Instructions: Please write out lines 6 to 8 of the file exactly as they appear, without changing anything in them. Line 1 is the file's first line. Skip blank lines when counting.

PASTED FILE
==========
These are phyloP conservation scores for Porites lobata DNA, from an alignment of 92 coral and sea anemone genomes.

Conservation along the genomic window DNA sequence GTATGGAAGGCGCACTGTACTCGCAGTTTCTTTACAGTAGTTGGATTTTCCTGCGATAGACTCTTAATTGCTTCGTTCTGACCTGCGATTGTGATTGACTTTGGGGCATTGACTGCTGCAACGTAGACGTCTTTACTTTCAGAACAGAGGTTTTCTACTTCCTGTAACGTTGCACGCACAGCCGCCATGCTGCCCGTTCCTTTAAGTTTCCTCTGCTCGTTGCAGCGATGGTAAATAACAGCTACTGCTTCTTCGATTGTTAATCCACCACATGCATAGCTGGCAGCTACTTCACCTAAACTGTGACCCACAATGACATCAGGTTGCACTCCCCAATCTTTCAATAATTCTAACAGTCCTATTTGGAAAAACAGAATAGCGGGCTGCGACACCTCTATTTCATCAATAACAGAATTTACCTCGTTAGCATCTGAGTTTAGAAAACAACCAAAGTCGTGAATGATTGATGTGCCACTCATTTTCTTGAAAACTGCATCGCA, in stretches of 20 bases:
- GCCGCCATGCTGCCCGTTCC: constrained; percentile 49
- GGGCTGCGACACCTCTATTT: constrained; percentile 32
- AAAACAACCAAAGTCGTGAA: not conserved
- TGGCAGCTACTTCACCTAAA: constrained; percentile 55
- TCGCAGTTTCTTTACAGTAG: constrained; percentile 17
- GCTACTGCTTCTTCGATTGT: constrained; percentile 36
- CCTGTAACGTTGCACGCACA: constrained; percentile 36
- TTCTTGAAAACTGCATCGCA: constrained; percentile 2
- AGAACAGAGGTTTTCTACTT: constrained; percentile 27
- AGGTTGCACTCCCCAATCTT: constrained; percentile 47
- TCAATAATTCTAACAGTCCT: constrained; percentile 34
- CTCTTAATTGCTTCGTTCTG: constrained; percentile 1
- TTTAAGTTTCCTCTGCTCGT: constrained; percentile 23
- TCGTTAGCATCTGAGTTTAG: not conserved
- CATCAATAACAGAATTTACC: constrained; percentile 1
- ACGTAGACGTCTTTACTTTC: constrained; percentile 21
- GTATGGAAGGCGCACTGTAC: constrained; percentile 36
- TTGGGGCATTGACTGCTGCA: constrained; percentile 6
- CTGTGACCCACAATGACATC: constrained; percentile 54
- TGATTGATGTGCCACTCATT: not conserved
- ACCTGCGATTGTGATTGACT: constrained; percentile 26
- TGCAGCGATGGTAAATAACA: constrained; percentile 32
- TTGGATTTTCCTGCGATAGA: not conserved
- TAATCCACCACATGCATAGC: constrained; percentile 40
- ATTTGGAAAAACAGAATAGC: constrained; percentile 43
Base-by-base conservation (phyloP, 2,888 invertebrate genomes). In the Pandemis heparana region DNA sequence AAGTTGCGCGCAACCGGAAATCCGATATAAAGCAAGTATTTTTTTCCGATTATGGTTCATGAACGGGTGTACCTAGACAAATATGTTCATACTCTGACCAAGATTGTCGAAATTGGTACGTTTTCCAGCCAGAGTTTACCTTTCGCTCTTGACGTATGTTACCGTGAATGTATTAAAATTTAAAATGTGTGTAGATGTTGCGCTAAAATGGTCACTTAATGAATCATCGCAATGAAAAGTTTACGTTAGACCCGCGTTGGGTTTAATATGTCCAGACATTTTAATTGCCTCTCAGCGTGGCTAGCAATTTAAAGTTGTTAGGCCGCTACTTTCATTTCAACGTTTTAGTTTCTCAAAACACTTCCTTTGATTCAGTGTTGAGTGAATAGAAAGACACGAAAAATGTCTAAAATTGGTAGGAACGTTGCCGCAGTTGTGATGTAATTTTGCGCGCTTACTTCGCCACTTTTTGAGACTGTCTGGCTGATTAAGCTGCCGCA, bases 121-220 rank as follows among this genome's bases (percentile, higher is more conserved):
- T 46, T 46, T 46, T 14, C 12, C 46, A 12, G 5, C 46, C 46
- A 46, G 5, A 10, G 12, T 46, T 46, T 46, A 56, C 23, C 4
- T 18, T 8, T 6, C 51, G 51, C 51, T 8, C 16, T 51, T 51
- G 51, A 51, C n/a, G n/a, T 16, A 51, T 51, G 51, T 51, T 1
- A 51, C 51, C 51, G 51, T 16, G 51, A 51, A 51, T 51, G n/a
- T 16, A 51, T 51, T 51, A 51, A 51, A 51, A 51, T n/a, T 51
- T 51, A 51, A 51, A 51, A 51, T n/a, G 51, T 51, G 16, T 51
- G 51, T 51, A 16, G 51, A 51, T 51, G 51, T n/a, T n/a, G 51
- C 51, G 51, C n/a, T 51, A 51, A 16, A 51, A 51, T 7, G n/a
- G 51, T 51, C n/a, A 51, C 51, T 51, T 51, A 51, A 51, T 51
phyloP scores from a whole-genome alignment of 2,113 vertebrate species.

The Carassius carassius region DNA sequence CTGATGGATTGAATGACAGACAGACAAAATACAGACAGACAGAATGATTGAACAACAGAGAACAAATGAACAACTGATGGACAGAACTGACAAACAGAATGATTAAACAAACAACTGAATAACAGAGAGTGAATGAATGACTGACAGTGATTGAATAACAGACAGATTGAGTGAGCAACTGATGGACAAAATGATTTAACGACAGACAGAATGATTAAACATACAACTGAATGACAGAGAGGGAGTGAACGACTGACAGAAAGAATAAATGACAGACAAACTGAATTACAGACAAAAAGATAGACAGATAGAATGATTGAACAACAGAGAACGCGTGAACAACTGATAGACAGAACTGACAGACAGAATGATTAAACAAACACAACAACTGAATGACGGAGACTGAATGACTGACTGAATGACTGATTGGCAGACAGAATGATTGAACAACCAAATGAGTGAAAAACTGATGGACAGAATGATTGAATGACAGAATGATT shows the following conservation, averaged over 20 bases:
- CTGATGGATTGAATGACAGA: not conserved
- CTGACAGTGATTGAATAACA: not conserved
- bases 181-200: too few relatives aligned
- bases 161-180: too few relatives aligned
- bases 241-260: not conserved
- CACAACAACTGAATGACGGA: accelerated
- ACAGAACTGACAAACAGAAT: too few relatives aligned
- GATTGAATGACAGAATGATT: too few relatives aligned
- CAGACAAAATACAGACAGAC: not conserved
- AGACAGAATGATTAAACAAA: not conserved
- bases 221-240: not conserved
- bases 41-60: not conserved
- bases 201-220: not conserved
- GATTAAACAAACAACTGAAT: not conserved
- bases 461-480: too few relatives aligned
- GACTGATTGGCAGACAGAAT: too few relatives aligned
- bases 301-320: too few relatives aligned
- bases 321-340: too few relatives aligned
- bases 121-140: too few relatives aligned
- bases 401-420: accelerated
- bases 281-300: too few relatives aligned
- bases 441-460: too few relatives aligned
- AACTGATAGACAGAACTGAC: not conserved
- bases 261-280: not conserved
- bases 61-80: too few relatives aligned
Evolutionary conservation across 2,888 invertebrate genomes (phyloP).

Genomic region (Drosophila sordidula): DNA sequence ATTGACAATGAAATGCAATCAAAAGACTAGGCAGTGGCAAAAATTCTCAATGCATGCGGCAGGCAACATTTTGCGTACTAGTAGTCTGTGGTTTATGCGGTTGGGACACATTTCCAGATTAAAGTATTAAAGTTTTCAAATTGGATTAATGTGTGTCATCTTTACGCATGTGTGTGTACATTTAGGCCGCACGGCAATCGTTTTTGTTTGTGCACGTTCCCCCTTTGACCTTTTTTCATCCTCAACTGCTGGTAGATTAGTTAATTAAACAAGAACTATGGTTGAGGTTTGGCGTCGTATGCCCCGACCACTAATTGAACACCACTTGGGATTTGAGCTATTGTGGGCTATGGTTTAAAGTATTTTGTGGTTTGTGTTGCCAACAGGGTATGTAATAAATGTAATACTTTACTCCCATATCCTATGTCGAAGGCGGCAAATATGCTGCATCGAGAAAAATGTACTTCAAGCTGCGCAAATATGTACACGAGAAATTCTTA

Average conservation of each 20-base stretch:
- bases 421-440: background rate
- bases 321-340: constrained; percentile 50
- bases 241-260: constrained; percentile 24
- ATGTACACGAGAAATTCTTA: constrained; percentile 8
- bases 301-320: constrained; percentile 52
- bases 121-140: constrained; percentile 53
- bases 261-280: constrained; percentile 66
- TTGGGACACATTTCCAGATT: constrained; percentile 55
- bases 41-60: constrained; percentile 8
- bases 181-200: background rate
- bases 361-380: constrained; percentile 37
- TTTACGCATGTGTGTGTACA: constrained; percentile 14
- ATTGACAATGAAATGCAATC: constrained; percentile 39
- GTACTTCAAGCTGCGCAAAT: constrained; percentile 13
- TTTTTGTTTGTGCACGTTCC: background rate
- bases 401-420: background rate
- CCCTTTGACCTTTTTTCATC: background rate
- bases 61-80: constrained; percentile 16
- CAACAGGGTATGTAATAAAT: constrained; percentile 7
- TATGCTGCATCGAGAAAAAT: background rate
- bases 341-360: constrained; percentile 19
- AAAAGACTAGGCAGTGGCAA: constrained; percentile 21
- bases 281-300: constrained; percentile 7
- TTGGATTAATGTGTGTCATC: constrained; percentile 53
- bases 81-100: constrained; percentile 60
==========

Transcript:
- TGGCAGCTACTTCACCTAAA: constrained; percentile 55
- TCGCAGTTTCTTTACAGTAG: constrained; percentile 17
- GCTACTGCTTCTTCGATTGT: constrained; percentile 36